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Agatha Christie's Poirot (1989–2013): Season 10, Episode 4 - Taken at the Flood - full transcript

Hercule Poirot finds himself trying to solve the mystery of the Cloade family. Rosaleen is the young widow of Gordon Cloade who was killed in a gas explosion in his London home. Rosaleen has inherited her late husband's substantial fortune and she and her brother David Hunter are refusing to share it with other members of Gordon Cloade's family. There have been persistent rumors that Rosaleen's first husband, an intrepid explorer, is still alive and as such would nullify her marriage to Gordon. What Poirot learns however is of a far greater deception that will alter everyone's perception of what they believe to their reality.

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Oh, thank you, M. Poirot.

Well, it was
the damnedest thing.

I pop out for a stroll
in Mayfair

and come back minus a leg,
and a face fit for a sideshow.

I shall tell you the story.
[ Clears throat]

One Sunday afternoon
two years ago,

I stopped for a breather
outside the London pied-à-terre

of the millionaire
Gordon Cloade.

I'd heard that Gordon
had returned to England

with a child bride,
one Rosaleen.

Irish girl, actress whom he'd
met and married in New York.

Never having seen her,
I was hoping to catch a glimpse.

[Vehicle approaching ]

Gordon had summoned his brother,
Jeremy, his wife, Frances,

and the rest of the family
Cloade up from the country

to meet this Rosaleen
for the first time.

You mark my words--
She's a bloody little tart.

Lionel, darling.

- She is.
- You've never even met her.

I don't need to, Adela.
I know the type.

Slack, greedy,
and cunning as hell.

PORTER: Well, the introduction
of Rosaleen

proved a rather more
inflammatory affair

than any of us had anticipated.


Someone called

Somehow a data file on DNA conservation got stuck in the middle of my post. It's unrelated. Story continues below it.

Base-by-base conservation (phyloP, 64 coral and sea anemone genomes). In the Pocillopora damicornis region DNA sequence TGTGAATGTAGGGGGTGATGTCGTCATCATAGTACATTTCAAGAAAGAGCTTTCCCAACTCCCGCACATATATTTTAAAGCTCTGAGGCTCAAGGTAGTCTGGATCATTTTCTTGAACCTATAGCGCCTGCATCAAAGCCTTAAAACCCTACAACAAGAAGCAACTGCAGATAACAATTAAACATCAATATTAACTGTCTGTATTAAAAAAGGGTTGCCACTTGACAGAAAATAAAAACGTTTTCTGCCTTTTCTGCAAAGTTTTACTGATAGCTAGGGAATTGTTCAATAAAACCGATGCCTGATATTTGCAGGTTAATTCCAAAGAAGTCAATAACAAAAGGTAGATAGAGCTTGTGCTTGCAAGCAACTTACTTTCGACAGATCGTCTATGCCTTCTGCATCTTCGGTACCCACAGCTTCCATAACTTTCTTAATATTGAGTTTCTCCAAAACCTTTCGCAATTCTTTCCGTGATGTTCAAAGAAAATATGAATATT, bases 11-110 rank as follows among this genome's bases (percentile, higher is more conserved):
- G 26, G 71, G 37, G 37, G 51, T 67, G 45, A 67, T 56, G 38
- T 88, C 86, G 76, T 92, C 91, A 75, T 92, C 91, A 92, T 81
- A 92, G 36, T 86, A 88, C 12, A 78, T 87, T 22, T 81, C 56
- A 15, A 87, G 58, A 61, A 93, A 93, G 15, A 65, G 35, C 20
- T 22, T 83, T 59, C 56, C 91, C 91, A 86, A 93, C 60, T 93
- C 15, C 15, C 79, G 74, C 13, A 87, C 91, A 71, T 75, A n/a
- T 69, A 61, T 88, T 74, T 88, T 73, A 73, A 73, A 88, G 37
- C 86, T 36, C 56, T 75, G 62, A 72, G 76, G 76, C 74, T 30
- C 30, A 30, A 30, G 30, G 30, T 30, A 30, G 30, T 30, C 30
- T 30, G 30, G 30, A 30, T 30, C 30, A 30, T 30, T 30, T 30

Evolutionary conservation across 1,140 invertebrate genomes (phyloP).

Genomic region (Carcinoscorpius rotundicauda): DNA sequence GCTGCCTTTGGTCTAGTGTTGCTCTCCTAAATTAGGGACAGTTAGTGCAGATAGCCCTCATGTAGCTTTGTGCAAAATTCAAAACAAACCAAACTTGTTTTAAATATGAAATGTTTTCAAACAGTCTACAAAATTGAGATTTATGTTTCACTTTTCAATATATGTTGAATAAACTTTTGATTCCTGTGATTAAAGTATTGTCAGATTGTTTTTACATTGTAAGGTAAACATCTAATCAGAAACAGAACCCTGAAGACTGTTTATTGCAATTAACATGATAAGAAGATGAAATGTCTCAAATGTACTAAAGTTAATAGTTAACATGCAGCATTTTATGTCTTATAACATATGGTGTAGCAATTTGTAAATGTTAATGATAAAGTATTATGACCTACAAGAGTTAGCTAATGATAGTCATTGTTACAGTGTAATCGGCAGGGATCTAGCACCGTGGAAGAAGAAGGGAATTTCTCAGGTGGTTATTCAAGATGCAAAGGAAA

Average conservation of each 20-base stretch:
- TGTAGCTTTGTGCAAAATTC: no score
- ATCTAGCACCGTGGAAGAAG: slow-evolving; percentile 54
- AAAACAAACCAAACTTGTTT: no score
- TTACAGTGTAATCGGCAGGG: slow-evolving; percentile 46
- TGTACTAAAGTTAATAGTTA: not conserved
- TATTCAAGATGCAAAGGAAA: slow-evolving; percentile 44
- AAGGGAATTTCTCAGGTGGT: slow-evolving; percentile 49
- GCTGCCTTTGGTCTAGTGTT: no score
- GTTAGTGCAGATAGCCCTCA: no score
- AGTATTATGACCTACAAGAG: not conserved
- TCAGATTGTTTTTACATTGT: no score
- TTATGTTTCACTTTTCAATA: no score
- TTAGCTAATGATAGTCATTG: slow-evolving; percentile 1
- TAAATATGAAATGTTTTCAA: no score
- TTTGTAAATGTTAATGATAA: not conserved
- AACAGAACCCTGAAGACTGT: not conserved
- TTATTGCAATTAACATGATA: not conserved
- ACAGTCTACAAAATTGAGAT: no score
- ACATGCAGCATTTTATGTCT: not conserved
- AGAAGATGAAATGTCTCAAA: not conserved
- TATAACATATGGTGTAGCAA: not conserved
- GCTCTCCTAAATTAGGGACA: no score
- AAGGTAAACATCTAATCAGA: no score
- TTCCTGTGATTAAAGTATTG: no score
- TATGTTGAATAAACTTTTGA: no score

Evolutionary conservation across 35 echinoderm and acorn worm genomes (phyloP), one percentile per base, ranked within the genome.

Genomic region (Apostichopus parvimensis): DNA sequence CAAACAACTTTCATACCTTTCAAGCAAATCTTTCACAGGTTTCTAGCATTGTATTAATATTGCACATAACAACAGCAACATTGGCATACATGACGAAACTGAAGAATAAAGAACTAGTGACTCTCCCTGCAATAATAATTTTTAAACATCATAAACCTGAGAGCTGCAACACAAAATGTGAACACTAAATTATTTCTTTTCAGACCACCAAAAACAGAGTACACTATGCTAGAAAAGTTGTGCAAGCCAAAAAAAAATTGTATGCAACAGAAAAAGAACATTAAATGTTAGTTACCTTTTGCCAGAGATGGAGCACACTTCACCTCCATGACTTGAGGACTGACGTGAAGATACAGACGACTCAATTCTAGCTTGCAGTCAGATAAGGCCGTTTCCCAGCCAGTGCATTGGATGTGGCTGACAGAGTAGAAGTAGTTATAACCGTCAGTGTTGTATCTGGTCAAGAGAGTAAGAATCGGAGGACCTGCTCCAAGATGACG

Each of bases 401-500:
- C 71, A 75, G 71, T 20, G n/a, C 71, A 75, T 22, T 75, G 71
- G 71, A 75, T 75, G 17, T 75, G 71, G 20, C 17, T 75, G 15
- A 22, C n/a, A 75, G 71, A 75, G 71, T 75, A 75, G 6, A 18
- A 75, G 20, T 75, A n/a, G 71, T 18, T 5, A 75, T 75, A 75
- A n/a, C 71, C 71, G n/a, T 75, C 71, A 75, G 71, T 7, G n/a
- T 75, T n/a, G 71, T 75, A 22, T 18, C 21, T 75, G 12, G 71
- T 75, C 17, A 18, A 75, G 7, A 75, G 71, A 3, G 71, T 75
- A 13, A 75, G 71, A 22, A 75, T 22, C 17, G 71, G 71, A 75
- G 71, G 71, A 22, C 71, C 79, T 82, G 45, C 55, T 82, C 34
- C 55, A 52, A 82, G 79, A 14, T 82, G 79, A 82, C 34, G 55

to say they'd smelled it.

Blew the front
off Gordon's house--

from the inside.

Gordon and a dozen others
were killed instantly.

The Cloades were sufficiently
far from the blast

to escape unscathed.

But miraculously,
Rosaleen also survived.

She just walked out
of the inferno.

She'd been in the cellar
with her brother,

one David Hunter, choosing wine.

[ Bell clangingl

Poor Rosaleen, hm?

Widowed for the second time
at the age of what, 23?

So she was married before?

Oh, yes.

Bloke called Robert Underhay.

A chum of mine.

Served with him in Mombasa.

Hence my interest.

You see, some time before all
this occurred, Underhay died.

Well, he disappeared
into the jungle.

Didn't come back.

[ Chuckles ]

Ah. Poirot, there you are.

Sorry to keep you waiting.

- Porter.
- Cloade.

Shall we go in to dinner?




Porter is an oceangoing bore

with his story about my brother

He can't have known you were
acquainted with us Cloades.

The death of Gordon must have
ramifications most substantial

for the entire family, no?

It's been an interesting couple
of years financially.

A“YWaY. Lynn.

Do you have news?

She's coming back to England.

To stay?

Do you know, your niece is
a child of whom I am most fond.

Child no longer.
She's engaged to be married.